Keep in mind, though, that AMD FreeSync 2 monitors don’t have a brightness requirement for HDR, and many have been on the market for about a year. Several DisplayHDR monitors aimed at gaming are also available. A few other models lacking the DisplayHDR certification could also do the job.

Samsung 32-inch CHG70

Not surprisingly, Samsung uses its own QLED (quantum dot) tech for its 32-inch, 2,560 x 1,440 curved CHG70 monitor. That’s the same type of panel the company uses on its 4K HDR TVs, so it brings many of the same advantages to PC gamers and movie watchers. It’s incredibly bright, being certified to the DisplayHDR 600 standard, it delivers a billion shades of color (10-bit), it supports AMD Radeon FreeSync 2 with a 144Hz refresh rate and it offers a 3,000:1 contrast ratio.

The CHG70 also has a design that pushes the screen three inches closer to your face than most models, which is ideal for gaming. At this point, for $650, the CHG70 is the best HDR gaming monitor you can buy.

HP Pavilion Gaming 32 HDR Display

If you’re looking for a large, bright, relatively cheap HDR gaming monitor with decent refresh times and AMD FreeSync compatibility, check out HP’s 2,560 x 1,440 Pavilion Gaming 32 HDR Display.

It uses VA, rather than IPS tech, allowing it to meet the DisplayHDR 600 standard with 600 nits of brightness, a 3,000:1 contrast ratio, 95 percent DCI-P3 gamut and a true 10-bit color depth (1 billion colors). The 75Hz refresh rate is mediocre, but it does have a snappy 5ms latency. The best part is maybe the price: At $449, it’s a relative bargain for an HDR monitor of any kind.

AOC 32-inch AGON AG322QC4

AOC’s 2,560 x 1,440 AGON AG322QC4 is another certified VESA display, at a lower DisplayHDR 400 level. While it’s the same size and resolution as HP’s model, and also uses VA rather than IPS tech, it’s aimed at a slightly different buyer.

To wit, you get lower brightness (400 nits max), contrast (2,000:1) and color bit depth (8 bits, or 16.7 million colors). However, you do get a stellar 144Hz refresh rate, support for AMD’s FreeSync 2 with variable refresh rate, gaming-specific HDR with lower lag and four milliseconds of latency. So, yes, this is for gaming performance, rather than color aficionados. It’s coming to Europe next month for €599, and should arrive in the US a bit later, for a bit more.

Samsung 49-inch ultrawide CHG90 QLED monitor

Samsung’s CHG90 is an odd beast. It meets the DisplayHDR 600 standard and, thanks to Samsung’s QLED tech, displays a billion colors (10-bit), and has a 144Hz refresh rate and 3,000:1 contrast ratio. However, it has a very unusual 3,840 x 1,080 resolution, which yields an extremely wide 32:9 aspect ratio. It’s essentially two 1080p monitors welded together, making it look almost comically wide.

If you’re into gaming, though, and have $1,000, it’s worth a look. In his hands-on test, Engadget editor Devindra Hardawar found it was fast, with realistic colors and bright HDR elements “that popped off the screen.” He was also “impressed by how immersive the monitor felt,” adding that “it could be very useful for content creators who need to work in timeline-focused apps for video and audio editing.”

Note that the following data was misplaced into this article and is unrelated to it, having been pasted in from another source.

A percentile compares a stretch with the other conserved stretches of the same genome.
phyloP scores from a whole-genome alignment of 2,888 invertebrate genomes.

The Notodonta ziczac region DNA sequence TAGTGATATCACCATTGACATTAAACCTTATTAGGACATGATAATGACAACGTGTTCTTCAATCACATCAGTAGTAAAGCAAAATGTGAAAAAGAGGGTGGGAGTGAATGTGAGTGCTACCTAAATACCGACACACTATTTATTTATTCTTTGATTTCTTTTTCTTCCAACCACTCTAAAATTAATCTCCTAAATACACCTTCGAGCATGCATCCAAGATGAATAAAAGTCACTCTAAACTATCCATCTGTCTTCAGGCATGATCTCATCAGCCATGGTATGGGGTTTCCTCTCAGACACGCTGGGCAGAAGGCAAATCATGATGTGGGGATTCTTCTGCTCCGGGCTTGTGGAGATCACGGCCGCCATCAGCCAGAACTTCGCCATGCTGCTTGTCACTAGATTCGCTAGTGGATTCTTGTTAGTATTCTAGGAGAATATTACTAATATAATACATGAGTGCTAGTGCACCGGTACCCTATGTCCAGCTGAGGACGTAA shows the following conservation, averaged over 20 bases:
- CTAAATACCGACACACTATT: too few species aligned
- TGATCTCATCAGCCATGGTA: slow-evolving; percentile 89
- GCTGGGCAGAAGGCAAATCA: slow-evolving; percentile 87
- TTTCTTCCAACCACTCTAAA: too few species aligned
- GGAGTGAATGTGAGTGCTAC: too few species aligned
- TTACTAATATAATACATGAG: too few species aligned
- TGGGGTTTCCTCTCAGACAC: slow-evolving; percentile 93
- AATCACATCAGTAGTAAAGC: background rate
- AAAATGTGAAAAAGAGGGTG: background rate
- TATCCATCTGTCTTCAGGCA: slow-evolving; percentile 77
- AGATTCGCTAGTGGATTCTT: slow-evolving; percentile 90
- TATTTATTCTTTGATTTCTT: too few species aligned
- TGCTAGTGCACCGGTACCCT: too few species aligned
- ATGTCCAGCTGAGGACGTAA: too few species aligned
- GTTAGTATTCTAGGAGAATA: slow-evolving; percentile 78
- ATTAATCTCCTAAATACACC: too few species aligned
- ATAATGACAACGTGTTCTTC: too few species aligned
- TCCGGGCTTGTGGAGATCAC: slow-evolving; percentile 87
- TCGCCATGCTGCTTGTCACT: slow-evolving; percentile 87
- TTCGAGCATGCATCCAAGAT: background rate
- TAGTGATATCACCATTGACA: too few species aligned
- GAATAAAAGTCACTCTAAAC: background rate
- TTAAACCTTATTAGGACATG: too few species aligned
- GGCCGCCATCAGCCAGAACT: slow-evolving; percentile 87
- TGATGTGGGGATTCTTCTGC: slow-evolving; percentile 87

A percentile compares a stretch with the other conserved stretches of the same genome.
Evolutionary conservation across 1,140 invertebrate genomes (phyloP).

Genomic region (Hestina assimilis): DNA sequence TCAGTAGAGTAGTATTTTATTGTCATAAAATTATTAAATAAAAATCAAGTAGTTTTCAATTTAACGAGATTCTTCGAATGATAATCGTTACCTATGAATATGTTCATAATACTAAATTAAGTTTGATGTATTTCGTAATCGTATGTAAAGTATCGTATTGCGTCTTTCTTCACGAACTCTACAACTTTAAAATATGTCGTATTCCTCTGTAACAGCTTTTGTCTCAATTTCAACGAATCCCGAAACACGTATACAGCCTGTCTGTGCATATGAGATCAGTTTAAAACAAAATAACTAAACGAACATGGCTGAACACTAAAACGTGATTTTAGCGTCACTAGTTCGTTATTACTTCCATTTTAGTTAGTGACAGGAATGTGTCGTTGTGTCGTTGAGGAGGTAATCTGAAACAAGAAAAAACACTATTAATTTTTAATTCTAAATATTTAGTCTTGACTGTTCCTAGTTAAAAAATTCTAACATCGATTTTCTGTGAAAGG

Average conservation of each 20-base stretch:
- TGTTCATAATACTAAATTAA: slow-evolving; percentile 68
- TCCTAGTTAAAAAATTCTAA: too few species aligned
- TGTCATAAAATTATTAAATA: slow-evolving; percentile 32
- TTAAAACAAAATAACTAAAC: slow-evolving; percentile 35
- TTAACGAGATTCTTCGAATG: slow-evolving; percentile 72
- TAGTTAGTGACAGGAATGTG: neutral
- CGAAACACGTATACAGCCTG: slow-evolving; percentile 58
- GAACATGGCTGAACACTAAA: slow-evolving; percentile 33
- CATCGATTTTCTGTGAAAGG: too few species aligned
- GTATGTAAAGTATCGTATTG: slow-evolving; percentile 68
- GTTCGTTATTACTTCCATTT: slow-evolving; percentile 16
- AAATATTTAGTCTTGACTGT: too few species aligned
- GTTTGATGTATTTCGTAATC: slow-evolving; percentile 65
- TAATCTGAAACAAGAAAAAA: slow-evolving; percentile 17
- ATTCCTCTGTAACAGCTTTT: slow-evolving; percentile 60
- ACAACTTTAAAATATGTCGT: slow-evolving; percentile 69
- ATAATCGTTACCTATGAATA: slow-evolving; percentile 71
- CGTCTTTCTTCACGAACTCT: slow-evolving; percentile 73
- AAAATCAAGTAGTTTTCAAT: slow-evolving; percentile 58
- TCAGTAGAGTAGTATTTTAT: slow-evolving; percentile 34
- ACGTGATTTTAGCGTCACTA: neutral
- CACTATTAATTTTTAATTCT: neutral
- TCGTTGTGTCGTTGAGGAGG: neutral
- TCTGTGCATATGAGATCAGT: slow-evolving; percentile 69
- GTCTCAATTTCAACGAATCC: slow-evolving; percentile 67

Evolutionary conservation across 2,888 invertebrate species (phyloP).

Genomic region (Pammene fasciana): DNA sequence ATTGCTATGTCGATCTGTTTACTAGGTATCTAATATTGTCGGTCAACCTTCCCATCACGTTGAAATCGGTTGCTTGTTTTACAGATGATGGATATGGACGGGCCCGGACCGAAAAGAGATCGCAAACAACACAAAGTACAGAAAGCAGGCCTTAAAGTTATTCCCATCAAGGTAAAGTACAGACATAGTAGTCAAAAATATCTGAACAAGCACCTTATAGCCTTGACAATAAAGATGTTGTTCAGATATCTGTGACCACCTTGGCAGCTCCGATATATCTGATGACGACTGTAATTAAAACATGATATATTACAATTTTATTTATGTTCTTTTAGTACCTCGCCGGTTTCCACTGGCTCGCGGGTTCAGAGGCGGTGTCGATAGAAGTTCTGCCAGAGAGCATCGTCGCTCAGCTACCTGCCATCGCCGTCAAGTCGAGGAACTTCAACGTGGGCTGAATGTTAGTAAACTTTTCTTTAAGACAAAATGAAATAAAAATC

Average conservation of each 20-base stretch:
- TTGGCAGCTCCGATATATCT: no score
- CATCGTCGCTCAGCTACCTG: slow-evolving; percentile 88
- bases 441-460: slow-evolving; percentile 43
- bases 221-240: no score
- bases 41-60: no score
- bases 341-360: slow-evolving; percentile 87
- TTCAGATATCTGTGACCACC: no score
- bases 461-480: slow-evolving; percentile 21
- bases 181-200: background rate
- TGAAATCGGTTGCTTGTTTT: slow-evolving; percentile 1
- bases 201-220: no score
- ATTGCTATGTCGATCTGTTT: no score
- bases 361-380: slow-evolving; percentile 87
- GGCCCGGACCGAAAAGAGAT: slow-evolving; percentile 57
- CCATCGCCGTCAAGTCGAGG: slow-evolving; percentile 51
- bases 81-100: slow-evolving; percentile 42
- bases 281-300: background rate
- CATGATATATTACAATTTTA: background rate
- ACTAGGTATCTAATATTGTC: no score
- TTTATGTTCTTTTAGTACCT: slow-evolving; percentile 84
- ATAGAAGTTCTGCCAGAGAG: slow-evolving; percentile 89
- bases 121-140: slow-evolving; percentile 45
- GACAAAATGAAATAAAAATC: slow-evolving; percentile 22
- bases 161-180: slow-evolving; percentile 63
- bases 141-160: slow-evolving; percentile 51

Upcoming G-Sync HDR monitors

You’ll soon see a pair of G-Sync HDR monitors from both ASUS and Acer, likely starting with Acer’s 4K Predator X27. Other models include the 4K ASUS ROG Swift PG27UQ and a pair of 3,440 x 2,160, 35-inch curved screens: the Acer Predator X35 and ASUS ROG Swift PG35VQ.

The much-delayed displays will use an NVIDIA reference design and feature a direct LED backlighting system with 384 zones, 1,000 nits of peak brightness, 144Hz refresh rate, 10-bit color depth and HDR10 with a DCI-P3 color gamut.

Those monitors should meet the DisplayHDR 1000 standard when they arrive, if manufacturers choose to have them certified. To say the least, 1,000 nits of brightness is a lot to have so close to your face, and testers have reported that explosions and other gaming visuals are almost too bright. Still, these monitors match the specs for HDR TVs, and if you want the best gaming option possible, you might want to wait for them to arrive.

LG is also set to release the 34GK950G, a 34-inch Nano IPS display with 3,440 x 1,440 ultrawide QHD resolution, 120Hz refresh rate, NVIDIA G-Sync support and 98 percent DCI-P3 color gamut. It’s expected to meet the DisplayHDR 600 certification, but not NVIDIA’s G-Sync HDR certification.

Entertainment HDR monitors

Most folks watch movies on their TV and not their computer monitor. But a fair number of people, especially cord cutters, probably use a single monitor (preferably a fairly large one) for gaming, entertainment and computing alike. Manufacturers have thought of those folks, creating HDR monitors that can handle Netflix, PC or console games and regular computing chores.